The strength and limitations of this investigation also merit consideration. The strengths of our study include the use of large nationally representative study sample which allows comparisons to be made between men and women and the ability to examine this association in adult Indian population. Also rigorous efforts were made in the NFHS-3 to obtain reliable self-reported data: the survey used local terminology and commonly understood terms to describe the disease, rigorously trained interviewers, supervisors and standard quality checks (IIPS and Macro International, 2007).

The study has some limitations. This is an observational finding and uncontrolled confounding cannot be excluded as an explanation for the association. The misclassification of dietary information in NFHS- 3 data, although unavoidable, would most likely not allow for true associations. Also, there is a possibility that the information derived from the NFHS-3 questionnaire, while critical to measure true dietary intake, are self-reported and thus may not meet the standards of validity despite the fact that NFHS-3 is a part of the Demographic and Health Surveys (available at conducted in more than 80 countries since 1980s [5].

Our study outcome was defined on the basis of self-reported diabetes, although interviews were conducted in person using a standardized instrument. Understandably, the prevalence of selfreported diabetes in our study was lower (about 1%) than prevalence estimates derived using bio-medical diagnostics diabetes in studies conducted in different parts of the country [1,4,7-11] but those were not nationally representative and conducted in some pockets/regions of India. Our study, a population based, nationally representative and focusing on young people (<60 years) in whom diabetes is less common [28], have shown lower prevalence of diabetes in our population which is because studies in India have demonstrated that many people with diabetes remain undiagnosed ( Individuals with undetected diabetes may have been misclassified as nondiabetic individuals, resulting in attenuated associations. The prevalence of undiagnosed diabetes in India is higher than diagnosed diabetes; thus, more people remain undiagnosed than those who self report diabetes [72,73]. Self-reported data, especially in rural areas, can be flawed owing to several factors such as lack of awareness, low educational status, limited access to health services and hesitation to disclose diagnosed diseases [28] but previous research has shown good agreement for self-reported diabetes when compared with medical records in a US population [74] and that self-reported health conditions demonstrate the expected relationship with socioeconomic status in India [75]. In addition, our analyses considering respondents who reported ‘unknown’ for diabetes status were nearly identical to the main analyses (data not shown). Although our sample was relatively young (<50 years for women and men both), it is representative of the young population of profile of India; 84% of the Indian adult population (18– 69 years) and 47% of the total Indian population at all ages fall within the ages covered by this study (Registrar General of India, 2001). Our study does exclude approximately 14% of the Indian population (men and women over the age of 50) due to the sample design of the NFHS. The prevalence of diabetes increases with age and whether a similar SES–diabetes relationship exists among middle and older age groups in all parts India is not clear [76], although our findings are consistent with the previous studies that have included older ages.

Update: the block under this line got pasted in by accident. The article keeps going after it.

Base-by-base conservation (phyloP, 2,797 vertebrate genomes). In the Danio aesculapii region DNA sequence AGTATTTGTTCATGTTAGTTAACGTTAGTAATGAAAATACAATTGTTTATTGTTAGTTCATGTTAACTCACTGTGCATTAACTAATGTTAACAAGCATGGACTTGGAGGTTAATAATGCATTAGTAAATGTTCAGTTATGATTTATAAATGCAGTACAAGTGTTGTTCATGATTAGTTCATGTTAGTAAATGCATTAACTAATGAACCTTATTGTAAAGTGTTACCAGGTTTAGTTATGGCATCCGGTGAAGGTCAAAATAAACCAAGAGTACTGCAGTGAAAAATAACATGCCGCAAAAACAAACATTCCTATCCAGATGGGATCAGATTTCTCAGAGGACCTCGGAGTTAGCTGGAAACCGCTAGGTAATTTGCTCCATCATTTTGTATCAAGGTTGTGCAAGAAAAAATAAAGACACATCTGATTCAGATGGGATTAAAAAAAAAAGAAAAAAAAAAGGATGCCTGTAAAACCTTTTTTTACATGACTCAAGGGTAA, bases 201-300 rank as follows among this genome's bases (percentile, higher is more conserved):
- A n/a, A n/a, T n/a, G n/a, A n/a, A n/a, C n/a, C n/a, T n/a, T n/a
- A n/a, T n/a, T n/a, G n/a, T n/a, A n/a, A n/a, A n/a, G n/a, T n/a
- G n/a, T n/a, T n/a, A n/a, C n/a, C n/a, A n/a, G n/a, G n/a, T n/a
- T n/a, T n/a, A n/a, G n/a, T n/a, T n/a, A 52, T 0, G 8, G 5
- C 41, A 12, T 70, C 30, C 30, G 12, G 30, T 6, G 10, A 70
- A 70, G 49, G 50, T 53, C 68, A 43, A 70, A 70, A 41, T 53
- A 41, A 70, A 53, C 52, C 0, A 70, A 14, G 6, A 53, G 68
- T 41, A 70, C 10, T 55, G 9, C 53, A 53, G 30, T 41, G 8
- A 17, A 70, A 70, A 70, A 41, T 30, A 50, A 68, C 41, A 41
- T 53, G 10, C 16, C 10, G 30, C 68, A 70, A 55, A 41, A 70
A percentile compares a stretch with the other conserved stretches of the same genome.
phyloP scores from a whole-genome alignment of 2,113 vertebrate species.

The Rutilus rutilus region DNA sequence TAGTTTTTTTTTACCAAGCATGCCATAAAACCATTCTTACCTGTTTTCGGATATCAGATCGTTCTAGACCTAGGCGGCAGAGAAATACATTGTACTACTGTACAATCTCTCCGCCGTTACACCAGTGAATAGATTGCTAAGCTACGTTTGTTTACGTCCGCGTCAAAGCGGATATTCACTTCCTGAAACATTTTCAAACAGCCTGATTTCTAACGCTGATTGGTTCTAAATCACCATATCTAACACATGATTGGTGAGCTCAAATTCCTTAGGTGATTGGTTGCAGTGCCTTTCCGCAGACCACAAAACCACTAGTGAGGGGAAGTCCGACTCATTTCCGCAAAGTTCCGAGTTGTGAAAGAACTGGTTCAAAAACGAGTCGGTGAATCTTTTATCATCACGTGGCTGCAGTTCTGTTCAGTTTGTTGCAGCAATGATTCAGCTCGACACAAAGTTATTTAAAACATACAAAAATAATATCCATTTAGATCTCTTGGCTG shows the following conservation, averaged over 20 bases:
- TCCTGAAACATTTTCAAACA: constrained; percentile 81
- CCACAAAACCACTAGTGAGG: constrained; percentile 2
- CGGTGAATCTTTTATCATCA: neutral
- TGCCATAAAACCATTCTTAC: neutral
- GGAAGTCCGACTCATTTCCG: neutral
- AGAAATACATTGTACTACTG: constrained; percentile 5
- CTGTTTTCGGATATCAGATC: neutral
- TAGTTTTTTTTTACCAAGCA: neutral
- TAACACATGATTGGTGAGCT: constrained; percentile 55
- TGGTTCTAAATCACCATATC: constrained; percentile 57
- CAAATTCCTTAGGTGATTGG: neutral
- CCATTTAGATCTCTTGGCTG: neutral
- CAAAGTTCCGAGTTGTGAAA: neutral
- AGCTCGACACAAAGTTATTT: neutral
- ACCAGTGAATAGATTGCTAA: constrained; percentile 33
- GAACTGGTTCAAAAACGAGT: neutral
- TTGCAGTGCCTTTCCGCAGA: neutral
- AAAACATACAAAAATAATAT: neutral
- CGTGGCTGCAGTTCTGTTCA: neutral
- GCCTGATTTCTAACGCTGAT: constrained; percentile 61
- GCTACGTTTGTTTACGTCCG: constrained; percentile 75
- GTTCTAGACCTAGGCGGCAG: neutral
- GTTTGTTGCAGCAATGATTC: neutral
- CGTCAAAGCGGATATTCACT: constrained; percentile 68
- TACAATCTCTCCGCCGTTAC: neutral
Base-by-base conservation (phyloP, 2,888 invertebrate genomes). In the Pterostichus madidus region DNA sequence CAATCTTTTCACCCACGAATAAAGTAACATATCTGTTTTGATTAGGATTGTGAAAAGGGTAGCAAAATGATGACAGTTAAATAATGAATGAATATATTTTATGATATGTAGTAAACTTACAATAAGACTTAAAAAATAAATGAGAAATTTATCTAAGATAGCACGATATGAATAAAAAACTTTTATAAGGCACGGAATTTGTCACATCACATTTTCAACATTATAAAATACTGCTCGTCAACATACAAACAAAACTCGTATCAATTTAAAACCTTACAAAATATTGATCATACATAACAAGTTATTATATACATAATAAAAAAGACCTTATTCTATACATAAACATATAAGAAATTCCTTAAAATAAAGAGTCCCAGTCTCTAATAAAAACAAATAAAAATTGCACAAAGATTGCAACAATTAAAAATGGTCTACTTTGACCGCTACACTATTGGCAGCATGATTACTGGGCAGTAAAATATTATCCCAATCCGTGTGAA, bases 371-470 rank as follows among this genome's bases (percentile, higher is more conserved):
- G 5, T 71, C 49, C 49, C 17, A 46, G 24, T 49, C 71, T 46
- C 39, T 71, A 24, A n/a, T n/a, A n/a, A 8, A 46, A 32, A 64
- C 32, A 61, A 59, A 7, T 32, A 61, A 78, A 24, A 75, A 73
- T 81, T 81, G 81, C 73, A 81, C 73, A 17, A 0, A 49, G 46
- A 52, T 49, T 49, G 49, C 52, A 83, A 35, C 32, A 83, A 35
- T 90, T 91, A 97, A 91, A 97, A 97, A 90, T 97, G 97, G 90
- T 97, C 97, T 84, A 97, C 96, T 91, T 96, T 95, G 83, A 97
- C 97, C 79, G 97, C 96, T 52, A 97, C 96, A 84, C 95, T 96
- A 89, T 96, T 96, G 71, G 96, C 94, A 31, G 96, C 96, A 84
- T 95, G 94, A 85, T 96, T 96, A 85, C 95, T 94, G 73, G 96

We were also unable to distinguish between Type 1 and 2 diabetes diagnoses as there was no clinical confirmation of the reported cases. Under and over reporting could lead to a biased estimation of the association between dietary factors and diabetes [5]. Although we adjusted for several confounding variables, we cannot exclude the possibility of residual confounding. Also, given the high proportion of undiagnosed diabetes in developing countries ( where less than half of people with diabetes are diagnosed, there is a possibility that the exposure was associated with the likelihood of testing for diabetes, which may result in detection bias. Since this is a cross sectional study, the entire study was with known diabetic subjects who might have altered their diet due to dietary advice based on diabetes control and on the complications of diabetes. Therefore the dietary choices of self-reported diabetic subjects might have been modified to manage diabetes.